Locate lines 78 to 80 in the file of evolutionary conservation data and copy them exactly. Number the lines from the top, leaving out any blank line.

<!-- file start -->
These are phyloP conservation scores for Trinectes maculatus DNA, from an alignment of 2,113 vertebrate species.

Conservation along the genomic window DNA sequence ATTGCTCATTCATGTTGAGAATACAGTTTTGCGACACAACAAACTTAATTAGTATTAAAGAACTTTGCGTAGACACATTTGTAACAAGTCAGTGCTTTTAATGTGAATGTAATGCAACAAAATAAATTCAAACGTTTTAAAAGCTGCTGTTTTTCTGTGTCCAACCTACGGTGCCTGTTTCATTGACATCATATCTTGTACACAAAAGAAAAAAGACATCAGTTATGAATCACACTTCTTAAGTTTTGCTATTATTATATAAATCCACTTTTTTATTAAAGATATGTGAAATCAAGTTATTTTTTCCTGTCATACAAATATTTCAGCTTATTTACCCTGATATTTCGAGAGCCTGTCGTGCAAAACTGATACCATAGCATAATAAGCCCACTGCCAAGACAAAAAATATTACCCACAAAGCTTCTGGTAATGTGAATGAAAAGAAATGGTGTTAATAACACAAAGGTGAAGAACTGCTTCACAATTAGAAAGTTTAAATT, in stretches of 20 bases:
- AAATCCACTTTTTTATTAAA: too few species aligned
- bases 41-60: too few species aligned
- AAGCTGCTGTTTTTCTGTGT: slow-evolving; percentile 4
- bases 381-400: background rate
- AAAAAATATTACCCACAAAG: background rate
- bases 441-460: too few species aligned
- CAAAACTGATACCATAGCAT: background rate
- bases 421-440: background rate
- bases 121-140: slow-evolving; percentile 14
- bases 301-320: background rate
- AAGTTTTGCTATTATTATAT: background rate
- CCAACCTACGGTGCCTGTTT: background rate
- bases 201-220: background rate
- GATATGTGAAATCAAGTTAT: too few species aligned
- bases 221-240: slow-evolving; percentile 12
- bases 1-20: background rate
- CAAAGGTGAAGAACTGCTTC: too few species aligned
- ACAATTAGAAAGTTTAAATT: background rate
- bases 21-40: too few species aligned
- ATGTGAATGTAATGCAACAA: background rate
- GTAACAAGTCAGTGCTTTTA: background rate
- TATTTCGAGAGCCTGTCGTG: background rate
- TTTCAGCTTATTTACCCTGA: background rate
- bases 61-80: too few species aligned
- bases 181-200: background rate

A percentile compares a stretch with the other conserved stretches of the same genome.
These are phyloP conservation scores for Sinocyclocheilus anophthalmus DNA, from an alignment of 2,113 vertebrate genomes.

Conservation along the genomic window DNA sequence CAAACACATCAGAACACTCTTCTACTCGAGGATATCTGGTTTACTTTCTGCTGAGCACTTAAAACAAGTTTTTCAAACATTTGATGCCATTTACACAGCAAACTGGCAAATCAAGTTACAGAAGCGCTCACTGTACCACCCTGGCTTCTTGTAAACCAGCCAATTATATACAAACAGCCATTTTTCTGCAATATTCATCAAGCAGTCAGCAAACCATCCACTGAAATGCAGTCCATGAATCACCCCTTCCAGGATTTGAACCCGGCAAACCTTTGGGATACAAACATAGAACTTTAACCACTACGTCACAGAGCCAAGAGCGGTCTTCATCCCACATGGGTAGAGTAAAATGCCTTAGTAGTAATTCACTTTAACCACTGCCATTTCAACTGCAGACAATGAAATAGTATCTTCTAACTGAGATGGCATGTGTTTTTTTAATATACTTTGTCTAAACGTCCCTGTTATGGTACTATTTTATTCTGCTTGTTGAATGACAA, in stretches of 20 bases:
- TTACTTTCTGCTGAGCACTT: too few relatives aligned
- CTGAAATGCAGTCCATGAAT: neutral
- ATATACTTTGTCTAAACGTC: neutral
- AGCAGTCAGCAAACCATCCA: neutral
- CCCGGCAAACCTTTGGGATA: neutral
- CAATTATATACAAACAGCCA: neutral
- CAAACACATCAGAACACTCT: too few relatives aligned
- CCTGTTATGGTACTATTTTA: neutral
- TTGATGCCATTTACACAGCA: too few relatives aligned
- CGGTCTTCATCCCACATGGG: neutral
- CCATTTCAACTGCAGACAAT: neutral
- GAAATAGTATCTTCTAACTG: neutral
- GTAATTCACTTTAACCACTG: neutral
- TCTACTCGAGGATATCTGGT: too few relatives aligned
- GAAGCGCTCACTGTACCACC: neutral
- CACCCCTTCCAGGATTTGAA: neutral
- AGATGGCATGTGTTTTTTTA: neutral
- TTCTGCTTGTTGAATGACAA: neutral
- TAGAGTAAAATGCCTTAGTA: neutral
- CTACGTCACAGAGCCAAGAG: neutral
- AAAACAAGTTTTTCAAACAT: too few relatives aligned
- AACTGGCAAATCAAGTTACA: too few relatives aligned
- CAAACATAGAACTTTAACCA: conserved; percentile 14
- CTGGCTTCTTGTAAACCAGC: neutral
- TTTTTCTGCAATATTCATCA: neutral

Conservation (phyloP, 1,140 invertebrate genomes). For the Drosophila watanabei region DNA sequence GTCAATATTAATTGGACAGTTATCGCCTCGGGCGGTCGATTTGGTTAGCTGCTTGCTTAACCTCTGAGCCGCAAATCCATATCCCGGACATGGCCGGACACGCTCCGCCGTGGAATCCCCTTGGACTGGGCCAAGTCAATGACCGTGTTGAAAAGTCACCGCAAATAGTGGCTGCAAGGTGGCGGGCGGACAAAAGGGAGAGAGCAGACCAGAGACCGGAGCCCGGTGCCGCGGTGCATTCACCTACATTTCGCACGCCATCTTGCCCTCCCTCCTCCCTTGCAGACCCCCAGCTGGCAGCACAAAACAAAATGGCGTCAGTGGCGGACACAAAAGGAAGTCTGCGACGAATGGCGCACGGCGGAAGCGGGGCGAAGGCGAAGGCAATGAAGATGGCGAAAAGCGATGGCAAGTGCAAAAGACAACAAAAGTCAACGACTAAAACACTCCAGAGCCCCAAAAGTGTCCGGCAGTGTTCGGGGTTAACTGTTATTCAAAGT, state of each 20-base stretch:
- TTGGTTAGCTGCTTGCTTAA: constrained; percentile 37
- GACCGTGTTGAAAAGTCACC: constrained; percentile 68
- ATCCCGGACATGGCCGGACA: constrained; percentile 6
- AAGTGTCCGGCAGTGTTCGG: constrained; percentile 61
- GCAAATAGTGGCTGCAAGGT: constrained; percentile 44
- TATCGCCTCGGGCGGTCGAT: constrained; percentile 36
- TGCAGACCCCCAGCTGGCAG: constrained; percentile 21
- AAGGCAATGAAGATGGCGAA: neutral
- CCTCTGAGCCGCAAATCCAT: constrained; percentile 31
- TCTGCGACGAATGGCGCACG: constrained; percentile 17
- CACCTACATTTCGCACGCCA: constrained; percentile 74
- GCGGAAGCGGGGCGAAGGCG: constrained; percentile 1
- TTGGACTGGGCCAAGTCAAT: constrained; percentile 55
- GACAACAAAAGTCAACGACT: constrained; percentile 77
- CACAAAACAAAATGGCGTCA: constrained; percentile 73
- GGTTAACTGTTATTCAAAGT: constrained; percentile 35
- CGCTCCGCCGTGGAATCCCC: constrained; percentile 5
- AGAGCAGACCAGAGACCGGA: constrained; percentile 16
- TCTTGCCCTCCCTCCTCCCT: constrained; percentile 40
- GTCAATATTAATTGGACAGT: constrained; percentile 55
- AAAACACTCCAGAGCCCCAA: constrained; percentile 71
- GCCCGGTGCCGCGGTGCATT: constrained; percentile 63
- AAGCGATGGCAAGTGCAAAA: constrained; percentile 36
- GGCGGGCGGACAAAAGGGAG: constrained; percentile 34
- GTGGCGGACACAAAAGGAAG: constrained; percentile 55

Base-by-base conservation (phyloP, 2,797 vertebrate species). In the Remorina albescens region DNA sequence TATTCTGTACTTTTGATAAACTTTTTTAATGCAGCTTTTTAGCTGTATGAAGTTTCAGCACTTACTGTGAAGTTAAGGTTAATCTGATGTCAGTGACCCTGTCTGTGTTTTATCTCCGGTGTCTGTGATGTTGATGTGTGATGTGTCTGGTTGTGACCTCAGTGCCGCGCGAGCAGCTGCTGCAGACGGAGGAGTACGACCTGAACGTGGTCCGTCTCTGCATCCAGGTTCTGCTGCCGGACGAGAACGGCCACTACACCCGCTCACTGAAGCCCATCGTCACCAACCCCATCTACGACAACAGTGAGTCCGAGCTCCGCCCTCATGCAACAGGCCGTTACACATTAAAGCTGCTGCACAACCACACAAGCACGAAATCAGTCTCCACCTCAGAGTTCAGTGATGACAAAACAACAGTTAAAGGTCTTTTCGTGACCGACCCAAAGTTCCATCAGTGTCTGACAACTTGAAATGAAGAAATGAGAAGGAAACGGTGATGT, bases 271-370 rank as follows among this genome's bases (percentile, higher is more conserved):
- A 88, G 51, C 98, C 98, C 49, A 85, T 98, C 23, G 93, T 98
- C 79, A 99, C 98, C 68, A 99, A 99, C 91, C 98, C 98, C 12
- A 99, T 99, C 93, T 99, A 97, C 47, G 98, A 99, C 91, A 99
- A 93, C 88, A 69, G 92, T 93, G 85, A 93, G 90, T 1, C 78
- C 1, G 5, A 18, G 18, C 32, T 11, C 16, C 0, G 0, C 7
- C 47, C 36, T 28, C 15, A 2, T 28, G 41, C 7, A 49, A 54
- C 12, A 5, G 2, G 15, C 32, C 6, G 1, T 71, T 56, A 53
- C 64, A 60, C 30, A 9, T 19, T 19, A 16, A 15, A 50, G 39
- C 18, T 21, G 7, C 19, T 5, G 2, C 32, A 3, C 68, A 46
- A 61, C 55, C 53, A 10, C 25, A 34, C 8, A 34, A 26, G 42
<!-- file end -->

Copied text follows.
- GCCCGGTGCCGCGGTGCATT: constrained; percentile 63
- AAGCGATGGCAAGTGCAAAA: constrained; percentile 36
- GGCGGGCGGACAAAAGGGAG: constrained; percentile 34